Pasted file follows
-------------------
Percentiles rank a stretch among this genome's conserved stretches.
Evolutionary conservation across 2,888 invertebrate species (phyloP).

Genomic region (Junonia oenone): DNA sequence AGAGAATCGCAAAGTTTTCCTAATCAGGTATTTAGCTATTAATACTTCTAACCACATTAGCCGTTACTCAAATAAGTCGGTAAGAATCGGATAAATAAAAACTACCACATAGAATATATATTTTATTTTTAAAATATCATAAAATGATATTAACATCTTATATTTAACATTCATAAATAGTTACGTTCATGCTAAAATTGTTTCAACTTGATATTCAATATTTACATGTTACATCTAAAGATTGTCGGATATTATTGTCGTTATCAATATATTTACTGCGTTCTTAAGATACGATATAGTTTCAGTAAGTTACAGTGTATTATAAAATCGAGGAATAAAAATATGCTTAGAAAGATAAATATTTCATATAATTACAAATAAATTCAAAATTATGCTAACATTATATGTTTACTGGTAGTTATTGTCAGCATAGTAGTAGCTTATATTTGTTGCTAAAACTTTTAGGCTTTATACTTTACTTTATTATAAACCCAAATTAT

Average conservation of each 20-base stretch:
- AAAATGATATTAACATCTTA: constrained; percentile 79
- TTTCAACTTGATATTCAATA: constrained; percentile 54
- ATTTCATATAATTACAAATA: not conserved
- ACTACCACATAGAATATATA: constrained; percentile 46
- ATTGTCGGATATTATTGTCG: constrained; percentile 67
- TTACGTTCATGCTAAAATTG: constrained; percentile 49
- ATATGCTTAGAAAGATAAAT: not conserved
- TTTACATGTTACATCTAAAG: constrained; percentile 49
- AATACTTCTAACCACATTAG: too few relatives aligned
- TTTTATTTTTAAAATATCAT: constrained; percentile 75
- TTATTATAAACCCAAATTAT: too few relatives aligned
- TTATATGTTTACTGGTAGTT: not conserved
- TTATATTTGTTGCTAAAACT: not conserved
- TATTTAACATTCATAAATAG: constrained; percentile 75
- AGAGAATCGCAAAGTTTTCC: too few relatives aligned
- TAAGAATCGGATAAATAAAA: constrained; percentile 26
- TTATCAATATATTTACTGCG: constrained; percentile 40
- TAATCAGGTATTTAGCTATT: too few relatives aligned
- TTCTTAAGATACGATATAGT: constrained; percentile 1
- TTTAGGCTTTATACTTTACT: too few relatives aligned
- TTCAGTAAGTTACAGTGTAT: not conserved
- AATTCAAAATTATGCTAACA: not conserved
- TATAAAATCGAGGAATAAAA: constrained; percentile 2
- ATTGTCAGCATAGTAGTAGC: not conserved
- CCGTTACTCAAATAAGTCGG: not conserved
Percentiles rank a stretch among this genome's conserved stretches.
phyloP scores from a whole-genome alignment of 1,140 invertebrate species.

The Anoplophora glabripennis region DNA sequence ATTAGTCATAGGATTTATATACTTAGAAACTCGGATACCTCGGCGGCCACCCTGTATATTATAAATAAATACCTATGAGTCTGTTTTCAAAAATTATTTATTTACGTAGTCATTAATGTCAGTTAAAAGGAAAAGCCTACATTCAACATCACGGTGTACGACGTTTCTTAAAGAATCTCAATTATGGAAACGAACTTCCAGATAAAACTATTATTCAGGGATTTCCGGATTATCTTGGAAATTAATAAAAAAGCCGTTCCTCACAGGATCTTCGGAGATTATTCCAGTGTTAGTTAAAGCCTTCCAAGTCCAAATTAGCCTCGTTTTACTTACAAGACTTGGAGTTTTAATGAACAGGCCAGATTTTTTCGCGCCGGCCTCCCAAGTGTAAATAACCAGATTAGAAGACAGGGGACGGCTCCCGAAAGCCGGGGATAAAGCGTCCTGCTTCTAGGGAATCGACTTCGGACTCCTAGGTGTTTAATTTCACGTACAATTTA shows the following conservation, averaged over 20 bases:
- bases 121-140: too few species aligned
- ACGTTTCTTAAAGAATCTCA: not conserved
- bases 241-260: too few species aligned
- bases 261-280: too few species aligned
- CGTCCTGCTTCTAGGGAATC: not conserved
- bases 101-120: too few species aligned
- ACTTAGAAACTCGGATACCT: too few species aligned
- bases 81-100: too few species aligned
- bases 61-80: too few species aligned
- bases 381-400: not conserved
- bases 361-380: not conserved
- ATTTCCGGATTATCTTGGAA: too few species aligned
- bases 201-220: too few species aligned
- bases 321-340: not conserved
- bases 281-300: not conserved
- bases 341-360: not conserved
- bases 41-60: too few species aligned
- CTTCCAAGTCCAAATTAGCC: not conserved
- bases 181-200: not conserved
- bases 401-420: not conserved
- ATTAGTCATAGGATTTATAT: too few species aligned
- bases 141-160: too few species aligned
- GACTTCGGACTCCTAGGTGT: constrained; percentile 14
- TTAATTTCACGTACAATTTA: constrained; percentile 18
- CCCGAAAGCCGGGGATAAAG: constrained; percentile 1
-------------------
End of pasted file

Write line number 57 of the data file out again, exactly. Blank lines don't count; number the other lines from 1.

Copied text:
- CCCGAAAGCCGGGGATAAAG: constrained; percentile 1